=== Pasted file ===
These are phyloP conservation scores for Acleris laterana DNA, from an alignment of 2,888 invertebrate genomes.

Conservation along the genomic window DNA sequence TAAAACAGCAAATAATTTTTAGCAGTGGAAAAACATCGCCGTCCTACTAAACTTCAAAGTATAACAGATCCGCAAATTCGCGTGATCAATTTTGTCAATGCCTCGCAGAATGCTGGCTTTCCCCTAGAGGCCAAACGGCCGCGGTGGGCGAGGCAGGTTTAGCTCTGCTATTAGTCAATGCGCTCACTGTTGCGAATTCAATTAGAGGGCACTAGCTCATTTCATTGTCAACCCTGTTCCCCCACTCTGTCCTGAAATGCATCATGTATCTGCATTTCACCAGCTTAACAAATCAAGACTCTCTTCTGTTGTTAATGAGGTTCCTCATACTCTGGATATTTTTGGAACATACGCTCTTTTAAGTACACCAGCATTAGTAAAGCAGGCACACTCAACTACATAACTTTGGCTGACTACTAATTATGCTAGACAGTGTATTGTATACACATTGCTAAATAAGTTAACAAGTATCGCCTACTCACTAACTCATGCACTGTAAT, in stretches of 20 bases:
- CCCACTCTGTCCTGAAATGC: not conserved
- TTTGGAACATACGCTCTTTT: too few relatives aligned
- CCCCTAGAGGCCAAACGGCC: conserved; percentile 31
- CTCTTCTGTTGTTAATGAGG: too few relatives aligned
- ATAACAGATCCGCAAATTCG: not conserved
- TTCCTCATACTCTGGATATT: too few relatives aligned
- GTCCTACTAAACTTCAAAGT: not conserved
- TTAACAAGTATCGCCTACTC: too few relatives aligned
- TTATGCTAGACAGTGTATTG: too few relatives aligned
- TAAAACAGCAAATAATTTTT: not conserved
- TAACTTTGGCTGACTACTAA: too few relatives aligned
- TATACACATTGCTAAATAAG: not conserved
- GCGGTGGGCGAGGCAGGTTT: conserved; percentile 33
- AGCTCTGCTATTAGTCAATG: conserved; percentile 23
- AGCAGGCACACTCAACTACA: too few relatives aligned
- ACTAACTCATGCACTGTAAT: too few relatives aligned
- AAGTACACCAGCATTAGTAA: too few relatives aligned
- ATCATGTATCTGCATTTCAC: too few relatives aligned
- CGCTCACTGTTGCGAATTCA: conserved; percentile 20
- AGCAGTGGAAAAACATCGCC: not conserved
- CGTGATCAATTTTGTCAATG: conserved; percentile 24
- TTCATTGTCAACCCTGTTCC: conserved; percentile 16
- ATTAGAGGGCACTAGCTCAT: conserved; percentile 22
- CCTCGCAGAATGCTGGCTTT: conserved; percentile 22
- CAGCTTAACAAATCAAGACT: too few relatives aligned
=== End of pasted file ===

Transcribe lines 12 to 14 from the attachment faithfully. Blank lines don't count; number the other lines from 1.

- TAAAACAGCAAATAATTTTT: not conserved
- TAACTTTGGCTGACTACTAA: too few relatives aligned
- TATACACATTGCTAAATAAG: not conserved